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Force and acceleration

  1. Oct 29, 2006 #1
    Ok...so I am physics phobic! I read these physics questions and honestly have no idea what they are even asking. I have no idea how to start or what to do. I understand that this forum is for assistance for homework, but what do you do when you haven't a clue on how to even begin?

    So I am looking for help on how you start with a problem like this:

    You have a 10.0kg rock with a rope tied around it. What acceleration would you give the rock if you pull upwards on the rope with a force of 100 N?

    How can I get an answer when I don't even know how far the rock traveled? Wouldn't I need to know that in order to answer the question?

    Please help!
  2. jcsd
  3. Oct 29, 2006 #2
    start out by drawing a free body diagram for the rock.. mg will be downwards and the 100 N will upwards. So the difference ( 100N - mg) will be equal to ma. and solve for a
  4. Oct 29, 2006 #3
    [tex]\vec{F}_{net} = \Sigma \vec{F} = m \vec{a}[/tex]

    Newton's Second Law should give you everything you need.

    [tex]\Sigma \vec{F} [/tex]
    Would be the force the rock was pulled up with minus the weight of the rock
    [tex]\Sigma \vec{F} = 100 - (10*(9.8))[/tex]
    then on the other side
    [tex]m \vec{a}[/tex]
    would be the mass of the rock (10 kg) and then you could solve for a (acceleration)
  5. Oct 29, 2006 #4
    By the way, you asked about knowing distance. Acceleration could not care less for the distance something goes, acceleration is just how quickly something is changing speed and this is caused by being pushed. If you push something for a longer time, it's not going to change acceleration.
    Does that help at all?
  6. Oct 29, 2006 #5
    Thanks for the help, but I still am not getting it. I thought the answer was 10 m/s but when I submitted that answer, it was marked wrong. When I use your equations, I get .2 m/s and that just seems all wrong.

    What am I not getting here?

    I appreciate the help.

  7. Oct 29, 2006 #6
    When something is being pulled (assuming the rope is massless) the force that it is being pulled with is not the only force acting on it, teh mass and gravity does work on the rock as well, making it harder to pull up with a faster acceleration. The sum of forces would then be equal to the force you pulled up with minus the Weight (in Newtons) of the object, so 100 - (10*9.8), and that would be equal to teh mass of the rock times its acceleration. Then you divide by the mass to get the acceleration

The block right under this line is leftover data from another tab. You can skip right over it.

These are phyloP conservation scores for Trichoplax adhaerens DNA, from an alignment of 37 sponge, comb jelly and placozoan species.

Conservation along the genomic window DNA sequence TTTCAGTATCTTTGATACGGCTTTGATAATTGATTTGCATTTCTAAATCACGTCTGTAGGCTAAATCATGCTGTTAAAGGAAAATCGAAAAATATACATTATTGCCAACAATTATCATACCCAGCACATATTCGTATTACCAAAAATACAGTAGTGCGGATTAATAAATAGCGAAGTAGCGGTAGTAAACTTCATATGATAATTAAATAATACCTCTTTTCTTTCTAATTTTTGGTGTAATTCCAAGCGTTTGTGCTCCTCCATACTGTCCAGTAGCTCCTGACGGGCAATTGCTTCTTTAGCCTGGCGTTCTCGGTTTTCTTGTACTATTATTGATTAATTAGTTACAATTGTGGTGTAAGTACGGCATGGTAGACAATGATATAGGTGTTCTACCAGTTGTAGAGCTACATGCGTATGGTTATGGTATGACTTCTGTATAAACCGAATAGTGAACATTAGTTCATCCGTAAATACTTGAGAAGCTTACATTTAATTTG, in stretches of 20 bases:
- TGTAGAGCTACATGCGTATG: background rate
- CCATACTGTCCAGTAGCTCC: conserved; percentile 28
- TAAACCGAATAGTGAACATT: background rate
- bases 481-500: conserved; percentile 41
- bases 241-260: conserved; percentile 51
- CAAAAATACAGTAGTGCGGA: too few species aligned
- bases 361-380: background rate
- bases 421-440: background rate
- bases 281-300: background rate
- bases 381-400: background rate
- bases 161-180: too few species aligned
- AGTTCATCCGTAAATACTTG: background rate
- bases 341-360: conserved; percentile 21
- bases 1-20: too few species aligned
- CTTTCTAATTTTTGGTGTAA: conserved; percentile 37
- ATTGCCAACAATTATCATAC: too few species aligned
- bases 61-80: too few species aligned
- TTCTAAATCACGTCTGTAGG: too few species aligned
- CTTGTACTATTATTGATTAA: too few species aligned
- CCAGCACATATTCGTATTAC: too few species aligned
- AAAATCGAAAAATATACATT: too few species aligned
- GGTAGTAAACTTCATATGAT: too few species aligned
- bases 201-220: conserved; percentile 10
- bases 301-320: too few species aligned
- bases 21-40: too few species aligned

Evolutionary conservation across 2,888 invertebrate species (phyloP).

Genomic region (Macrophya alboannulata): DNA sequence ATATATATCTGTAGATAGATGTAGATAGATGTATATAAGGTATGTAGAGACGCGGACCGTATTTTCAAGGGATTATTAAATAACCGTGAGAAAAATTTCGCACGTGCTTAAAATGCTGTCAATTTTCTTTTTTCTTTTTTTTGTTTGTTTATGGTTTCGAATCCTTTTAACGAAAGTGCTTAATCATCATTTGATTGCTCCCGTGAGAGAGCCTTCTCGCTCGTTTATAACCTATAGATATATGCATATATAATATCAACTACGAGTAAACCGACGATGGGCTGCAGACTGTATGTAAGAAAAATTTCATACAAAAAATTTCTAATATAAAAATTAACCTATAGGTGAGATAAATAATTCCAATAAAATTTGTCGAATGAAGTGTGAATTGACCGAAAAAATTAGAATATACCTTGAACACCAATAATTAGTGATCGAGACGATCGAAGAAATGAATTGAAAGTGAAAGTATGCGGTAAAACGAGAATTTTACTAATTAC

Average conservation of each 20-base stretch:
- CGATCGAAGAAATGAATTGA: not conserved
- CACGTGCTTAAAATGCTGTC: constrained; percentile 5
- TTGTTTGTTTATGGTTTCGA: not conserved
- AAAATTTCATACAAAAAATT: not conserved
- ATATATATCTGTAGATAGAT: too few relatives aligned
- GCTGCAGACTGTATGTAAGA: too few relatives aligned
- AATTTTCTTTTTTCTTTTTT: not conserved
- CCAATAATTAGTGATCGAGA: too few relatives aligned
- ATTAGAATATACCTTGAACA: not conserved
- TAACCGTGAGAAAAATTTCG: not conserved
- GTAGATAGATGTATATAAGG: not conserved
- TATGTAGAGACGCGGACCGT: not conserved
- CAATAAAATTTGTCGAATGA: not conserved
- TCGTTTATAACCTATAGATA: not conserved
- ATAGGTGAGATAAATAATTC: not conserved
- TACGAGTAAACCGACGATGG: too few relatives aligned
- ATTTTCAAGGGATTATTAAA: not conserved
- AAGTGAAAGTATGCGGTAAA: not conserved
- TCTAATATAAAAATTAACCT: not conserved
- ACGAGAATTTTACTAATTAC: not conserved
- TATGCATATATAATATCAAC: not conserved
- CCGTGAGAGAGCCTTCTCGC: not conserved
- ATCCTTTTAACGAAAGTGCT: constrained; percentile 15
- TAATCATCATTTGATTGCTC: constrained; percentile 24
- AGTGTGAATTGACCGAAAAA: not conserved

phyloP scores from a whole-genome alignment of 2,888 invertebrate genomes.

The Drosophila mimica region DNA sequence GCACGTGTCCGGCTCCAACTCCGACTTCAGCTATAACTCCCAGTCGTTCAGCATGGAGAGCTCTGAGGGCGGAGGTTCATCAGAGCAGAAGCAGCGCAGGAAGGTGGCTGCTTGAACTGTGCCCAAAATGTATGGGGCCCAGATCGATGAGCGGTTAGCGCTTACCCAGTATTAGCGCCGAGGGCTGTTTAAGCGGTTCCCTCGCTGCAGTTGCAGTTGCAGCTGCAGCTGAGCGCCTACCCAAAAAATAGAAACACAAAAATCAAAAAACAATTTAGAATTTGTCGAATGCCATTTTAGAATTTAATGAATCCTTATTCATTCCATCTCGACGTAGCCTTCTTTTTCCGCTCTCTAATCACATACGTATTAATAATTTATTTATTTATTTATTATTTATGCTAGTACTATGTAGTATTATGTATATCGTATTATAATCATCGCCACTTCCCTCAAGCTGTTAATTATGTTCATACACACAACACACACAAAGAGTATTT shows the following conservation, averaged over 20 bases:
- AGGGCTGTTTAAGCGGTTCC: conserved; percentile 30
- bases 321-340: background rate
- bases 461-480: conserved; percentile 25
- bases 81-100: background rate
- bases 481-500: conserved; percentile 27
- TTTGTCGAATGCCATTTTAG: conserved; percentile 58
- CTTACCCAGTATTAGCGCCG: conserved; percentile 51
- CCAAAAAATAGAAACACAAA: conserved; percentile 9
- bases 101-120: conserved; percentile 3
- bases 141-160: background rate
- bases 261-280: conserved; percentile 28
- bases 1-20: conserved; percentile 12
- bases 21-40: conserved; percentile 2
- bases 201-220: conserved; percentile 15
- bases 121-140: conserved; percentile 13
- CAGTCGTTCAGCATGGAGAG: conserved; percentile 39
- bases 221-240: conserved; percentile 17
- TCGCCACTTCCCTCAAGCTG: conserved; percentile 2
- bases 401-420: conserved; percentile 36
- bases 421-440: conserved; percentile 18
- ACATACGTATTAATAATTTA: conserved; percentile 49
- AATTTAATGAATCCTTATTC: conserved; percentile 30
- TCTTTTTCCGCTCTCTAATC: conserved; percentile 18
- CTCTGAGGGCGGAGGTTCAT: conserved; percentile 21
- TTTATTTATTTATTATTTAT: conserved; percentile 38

8. Oct 29, 2006 #7
    Check your units. Acceleration is not measured in m/s.
  9. Oct 29, 2006 #8
    Except that the question asks for the applied force, not the net force.
  10. Oct 29, 2006 #9
    it has to be the net force though, becasue if you only factored in the applied force, you would get 10, which he said was wrong when he submitted it. In order to get the acceleration, Newton's Second Law has to be used, which implies net force
  11. Oct 29, 2006 #10
    Ok...I have worked through the problem and I still am getting that same lame answer of .2 m/s^2. I get 2kgm/s^2=10kg*a
    solving for acceleration, I get 2 kgm/s^2/10kg
    which equals .2 m/s^2

    So what am I still doing wrong?

    Thanks. I see that before I neglected to account for the conversion to get the units right, but I still am not getting the right answer, so ????

    Thanks for the assistance, I actually feel like I might make it through this problem.

  12. Oct 29, 2006 #11
    An answer of [itex]10.0 m/s^{2}[/itex] (watch your sig figs and units) should not be wrong.
  13. Oct 29, 2006 #12
    Yeah, I guess that would be right, didn't read the question close enough
  14. Oct 29, 2006 #13
    Hmmm....well now I am confused. I just checked with another student and they entered 10.0 m/s^2 and they got it wrong as well. I was pretty confident in my answer until I got it wrong. So now I don't know what to do. Thanks for the help anyway.

  15. Oct 29, 2006 #14
    Might acceleration be negative upwards?
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